Background and Purpose: Inactivation of the gene for adenosine A2A receptors (ADORA2A for humans and Adora2a for rodents) protects against brain injury in experimental stroke. However, the cell-specific pathogenic effects of A2A receptors in thromboembolic stroke and the underlying mechanisms remain undefined. Here, we tested the hypothesis that inhibition of endothelial A2A receptors after thromboembolic stroke improves post-stroke outcomes via down-regulation of inflammation. Experimental Approach: Thromboembolic stroke was induced by embolic middle cerebral artery occlusion in mice. Post-stroke outcomes were determined with neurological deficit scoring, infarct volume, inflammatory marker expression, brain leukocyte infiltration, blood–brain barrier (BBB) leakage, and oedema assessment. Anti-inflammatory effects of silencing the gene for A2A receptors or pharmacological antagonism of these receptors were assessed in vitro. Key Results: Thromboembolic stroke induced Adora2a expression in the brain. Mice globally deficient in Adora2a (Adora2a−/−) were resistant to stroke injury. Mice specifically deficient in endothelial Adora2a (Adora2aΔVEC) showed reduced leukocyte infiltration, BBB leakage, and oedema after stroke, along with attenuated downstream proinflammatory markers, both in vivo and in vitro. The A2A receptor antagonist, KW 6002, also reduced brain injury and inflammation after stroke. Inactivation of ADORA2A inhibited endothelial inflammation via suppression of the NLRP3 inflammasome, down-regulating cleaved caspase 1 and IL-1β expression. Conclusions and Implications: Specific inactivation of endothelial A2A receptors mitigated ischaemic brain injury and improved post-stroke outcomes, at least partly, through anti-inflammatory effects via blockade of NLRP3 inflammasome activity. Our findings may open new approaches to vascular protection after ischaemic stroke.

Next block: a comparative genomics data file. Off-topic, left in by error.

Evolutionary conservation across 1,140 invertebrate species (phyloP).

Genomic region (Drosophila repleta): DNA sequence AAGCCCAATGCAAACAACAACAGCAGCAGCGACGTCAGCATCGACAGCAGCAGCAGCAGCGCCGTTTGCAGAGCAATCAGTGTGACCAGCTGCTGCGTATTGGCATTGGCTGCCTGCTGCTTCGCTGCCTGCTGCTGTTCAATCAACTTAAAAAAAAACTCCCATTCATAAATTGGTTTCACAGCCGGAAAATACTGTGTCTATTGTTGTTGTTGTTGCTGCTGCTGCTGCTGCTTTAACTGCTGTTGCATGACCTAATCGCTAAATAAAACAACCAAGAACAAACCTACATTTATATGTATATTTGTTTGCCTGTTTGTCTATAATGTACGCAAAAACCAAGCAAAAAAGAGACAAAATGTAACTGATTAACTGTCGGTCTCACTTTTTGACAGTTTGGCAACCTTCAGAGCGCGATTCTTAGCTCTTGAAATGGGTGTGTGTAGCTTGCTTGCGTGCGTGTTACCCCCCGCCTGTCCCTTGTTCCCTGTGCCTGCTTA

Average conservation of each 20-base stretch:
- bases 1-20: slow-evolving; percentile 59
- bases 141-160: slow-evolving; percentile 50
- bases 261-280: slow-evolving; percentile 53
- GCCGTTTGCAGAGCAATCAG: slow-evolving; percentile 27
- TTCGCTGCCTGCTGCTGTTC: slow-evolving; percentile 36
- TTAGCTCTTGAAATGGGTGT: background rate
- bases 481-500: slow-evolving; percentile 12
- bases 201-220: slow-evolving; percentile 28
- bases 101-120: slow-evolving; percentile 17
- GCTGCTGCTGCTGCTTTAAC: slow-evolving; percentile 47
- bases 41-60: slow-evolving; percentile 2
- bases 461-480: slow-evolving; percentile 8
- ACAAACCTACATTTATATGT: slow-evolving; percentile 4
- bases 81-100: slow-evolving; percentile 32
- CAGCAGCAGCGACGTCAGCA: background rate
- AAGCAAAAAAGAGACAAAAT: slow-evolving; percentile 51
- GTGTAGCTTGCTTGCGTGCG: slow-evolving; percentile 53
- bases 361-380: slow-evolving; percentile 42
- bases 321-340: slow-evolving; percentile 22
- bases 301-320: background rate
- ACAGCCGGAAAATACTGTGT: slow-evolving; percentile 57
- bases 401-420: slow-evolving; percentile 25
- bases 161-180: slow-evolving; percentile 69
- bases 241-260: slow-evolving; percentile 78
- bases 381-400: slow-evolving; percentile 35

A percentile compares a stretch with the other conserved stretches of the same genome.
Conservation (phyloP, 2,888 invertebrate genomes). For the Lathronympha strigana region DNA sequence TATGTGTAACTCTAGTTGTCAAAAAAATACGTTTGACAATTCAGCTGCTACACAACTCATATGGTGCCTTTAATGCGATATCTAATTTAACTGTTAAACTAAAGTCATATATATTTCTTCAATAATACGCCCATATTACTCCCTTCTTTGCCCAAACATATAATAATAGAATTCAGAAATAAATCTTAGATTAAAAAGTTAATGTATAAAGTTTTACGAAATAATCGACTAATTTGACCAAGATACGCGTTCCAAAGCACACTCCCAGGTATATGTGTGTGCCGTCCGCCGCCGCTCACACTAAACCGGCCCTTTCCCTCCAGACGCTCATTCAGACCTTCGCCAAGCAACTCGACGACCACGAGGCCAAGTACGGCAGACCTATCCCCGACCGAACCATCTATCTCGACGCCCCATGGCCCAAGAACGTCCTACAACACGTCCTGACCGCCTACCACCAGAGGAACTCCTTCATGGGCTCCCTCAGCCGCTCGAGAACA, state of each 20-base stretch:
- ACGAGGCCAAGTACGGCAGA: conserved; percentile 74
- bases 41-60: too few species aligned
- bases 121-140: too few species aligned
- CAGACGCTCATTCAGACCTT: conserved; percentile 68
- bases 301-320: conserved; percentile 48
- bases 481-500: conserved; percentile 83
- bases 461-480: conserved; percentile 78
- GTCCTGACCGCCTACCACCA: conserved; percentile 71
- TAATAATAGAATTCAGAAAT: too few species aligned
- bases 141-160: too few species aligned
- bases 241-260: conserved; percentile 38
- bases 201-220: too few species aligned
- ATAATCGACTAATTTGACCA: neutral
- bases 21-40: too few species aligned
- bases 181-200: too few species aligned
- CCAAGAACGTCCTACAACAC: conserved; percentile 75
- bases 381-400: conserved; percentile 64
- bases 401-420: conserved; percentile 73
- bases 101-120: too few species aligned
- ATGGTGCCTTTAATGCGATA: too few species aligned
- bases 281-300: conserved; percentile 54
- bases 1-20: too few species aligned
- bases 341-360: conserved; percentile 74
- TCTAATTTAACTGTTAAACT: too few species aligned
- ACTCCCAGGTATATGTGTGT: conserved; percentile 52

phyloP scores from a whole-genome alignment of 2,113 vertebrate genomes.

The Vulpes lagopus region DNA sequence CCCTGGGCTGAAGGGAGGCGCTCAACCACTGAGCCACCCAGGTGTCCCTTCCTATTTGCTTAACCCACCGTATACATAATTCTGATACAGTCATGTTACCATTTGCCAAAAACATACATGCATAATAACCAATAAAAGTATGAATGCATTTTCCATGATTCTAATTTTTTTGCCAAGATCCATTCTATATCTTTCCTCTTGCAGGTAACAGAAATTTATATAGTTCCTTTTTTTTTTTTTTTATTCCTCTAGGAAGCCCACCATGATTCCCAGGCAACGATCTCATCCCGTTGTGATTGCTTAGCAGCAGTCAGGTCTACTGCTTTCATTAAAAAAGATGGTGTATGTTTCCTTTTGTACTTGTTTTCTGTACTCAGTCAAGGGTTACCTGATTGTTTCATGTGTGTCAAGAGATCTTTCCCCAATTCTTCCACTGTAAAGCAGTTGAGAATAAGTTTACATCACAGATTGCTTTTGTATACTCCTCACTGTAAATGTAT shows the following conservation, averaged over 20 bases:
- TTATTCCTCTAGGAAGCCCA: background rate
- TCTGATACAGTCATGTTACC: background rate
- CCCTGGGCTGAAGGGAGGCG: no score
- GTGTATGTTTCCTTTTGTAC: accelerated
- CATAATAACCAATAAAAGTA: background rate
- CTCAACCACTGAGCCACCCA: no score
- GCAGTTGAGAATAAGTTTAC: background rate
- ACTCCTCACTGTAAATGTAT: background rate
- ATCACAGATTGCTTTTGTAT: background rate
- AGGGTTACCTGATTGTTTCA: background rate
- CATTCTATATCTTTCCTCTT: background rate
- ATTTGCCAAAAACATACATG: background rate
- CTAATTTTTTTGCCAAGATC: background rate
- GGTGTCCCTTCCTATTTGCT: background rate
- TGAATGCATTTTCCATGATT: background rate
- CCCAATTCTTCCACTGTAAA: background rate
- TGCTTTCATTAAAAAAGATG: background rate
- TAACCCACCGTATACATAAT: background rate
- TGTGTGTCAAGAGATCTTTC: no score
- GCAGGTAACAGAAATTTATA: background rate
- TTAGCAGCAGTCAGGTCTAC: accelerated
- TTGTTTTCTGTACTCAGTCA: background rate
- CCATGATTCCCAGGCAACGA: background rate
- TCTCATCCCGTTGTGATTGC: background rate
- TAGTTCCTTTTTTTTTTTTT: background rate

ASJC Scopus subject areas